How can you not like a killer punk rock soundtrack, fresh interviews and puppets!? Yes I said Puppets! “A Fat Wreck” from beginning to end is pure gold. If you were/are a fan of 90’s era punk rock then you owe it to yourself to watch this. The film is more than just another documentary about a group of musicians and a label that kick started a lot of careers, Underneath all of that is a refreshing story of family, unity and fun that everyone needs to check out.

Book Review: Under the Big Black Sun: A Personal History of L.A. Punk”

“Under the Big Black Sun: A Personal History of L.A. Punk”
Author: John Doe w/ Tom DeSavia and Friends
Da Capo Press
Hardcover: 227 pages

Our score: 4 out of 5 stars

“Under the Big Black Sun: A Personal History of L.A. Punk” was written by X vocalist/bassist John Doe along with help from Tom DeSavia and laundry list of who’s who from the late 70’s and early 80’s L.A. punk scene. For the first time in one place the true story of a scene often overlooked is told in all of its gritty and grimy detail by none other those who experienced it and by those who helped create it. This is not your typical memoir however as this book tells not only of how the scene began and developed but also how it went on to change music forever.

Before I get into my review of the book I want to point out that if you are unfamiliar with the scene this book documents or the bands that appear grab a copy of Penelope Spheeris film “The Decline of Western Civilization” as a majority of the people’s names and a lot of the places featured in the film coincide with those who are also in the book. After a very brief forward by Green Day front man Billie Joe Armstrong we are quickly whisked back to the not so glamorous side of Los Angeles. Just a few brief years before hair metal would dominate the sun set strip bands like X, Black Flag and the Minute Men were the bands to go see. John Doe does a great job recounting his stories from this era with vivid detail and truthfulness that make you want to keep turning the page. As an added element to Doe’s story there is often even more colorful commentary provided by other musicians or friends who were there to experience everything as well. Not only does this add different angles to a previously told story but it fills in gaps with intricate firsthand accounts. For me this only pulled me further into the already captivating story. To go along with the stories there are several black and white photo sections which are chocked full of rare photos that by themselves are worth the price of the book.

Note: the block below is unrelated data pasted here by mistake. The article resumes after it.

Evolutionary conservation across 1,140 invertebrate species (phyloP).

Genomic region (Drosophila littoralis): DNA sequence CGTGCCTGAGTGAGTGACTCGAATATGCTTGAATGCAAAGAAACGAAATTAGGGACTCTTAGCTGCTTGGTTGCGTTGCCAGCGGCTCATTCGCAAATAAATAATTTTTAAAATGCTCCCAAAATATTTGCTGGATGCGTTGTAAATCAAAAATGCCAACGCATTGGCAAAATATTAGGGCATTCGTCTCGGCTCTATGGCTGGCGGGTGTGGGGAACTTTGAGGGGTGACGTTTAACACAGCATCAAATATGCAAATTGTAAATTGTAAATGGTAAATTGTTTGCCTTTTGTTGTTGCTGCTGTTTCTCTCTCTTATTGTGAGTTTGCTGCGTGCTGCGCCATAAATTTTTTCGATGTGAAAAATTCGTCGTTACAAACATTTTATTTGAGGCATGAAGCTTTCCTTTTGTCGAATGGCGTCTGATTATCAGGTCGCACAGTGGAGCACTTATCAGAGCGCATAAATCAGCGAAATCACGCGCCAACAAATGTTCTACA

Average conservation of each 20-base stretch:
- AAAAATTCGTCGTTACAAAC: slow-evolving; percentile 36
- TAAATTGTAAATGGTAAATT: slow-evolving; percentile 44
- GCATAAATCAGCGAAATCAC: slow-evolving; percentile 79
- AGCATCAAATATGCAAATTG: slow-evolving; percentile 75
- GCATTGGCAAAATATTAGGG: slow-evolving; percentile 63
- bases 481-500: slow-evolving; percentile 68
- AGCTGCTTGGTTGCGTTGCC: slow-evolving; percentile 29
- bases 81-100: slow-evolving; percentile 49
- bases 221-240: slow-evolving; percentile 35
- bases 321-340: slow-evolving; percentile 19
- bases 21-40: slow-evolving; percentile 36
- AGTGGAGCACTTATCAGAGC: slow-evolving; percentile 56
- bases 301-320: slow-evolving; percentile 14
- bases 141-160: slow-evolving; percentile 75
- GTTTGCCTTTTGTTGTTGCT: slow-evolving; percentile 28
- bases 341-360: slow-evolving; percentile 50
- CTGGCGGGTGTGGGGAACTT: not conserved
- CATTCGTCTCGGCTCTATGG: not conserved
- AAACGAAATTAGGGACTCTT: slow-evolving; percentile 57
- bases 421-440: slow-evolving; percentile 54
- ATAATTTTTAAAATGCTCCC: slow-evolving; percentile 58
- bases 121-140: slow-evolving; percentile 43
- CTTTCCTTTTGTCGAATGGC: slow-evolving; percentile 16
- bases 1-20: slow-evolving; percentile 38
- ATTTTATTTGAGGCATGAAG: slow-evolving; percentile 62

From cover to cover Doe and DeSavia and crew nail it. Aside from actually being around during this specific time I don’t think you could get any closer nor could it be anymore real. There were a few times when I wished Doe had kept going from his perspective as sometimes when the story teller switched you were in a sense re-reading some of what was just told however, that aside “Under the Big Black Sun: A Personal History of L.A. Punk” is a great book for not only punk rock fans and music but for those wanting to learn about a period of time in Los Angeles that isn’t sugar coated with all the normal glitz and glamour LaLa Land is often associated.

Book Review “Punk Rock Blitzkrieg: My Life as a Ramone”

“Punk Rock Blitzkrieg: My Life as a Ramone”
Author: Marky Ramone w/ Rich Herschlag
Hardcover: 416 pages
Publisher: Touchstone

Our Score: 3.5 out of 5 stars

When punk rock reared its spiky head in the early seventies, Marc Bell had the best seat in the house. From his early days with one of America’s first metal bands Dust to CBGB’s staples Wayne County and Richard Hell and the Voidoids. Marc was there. In 1978 Marc Bell joined The Ramones becoming Marky Ramone and that’s where the real story begins. “Punk Rock Blitzkrieg: My Life as a Ramone” is an honest look inside the world of a punk icon.

Over the course of the books 400 plus pages Marc/Marky takes us on a journey like no other. From his early years growing up on the mean streets of New York City to his countless adventures around the globe with The Ramones it’s all here. Sure there have been several other books from Ramones members recounting their times with the band but for me those stories took more of a back seat as Marky’s tales of getting his first record deal to performing with the transsexual Wayne County during the early seventies when even the mention of transsexual behavior was something that was just not done, were the ones that grabbed my attention and made this book really stand out. T hough I questioned some of the books editing its 15 pages of color photos and the books straight forward approach makes this a must have for not just Ramones fans but for fans of music in general.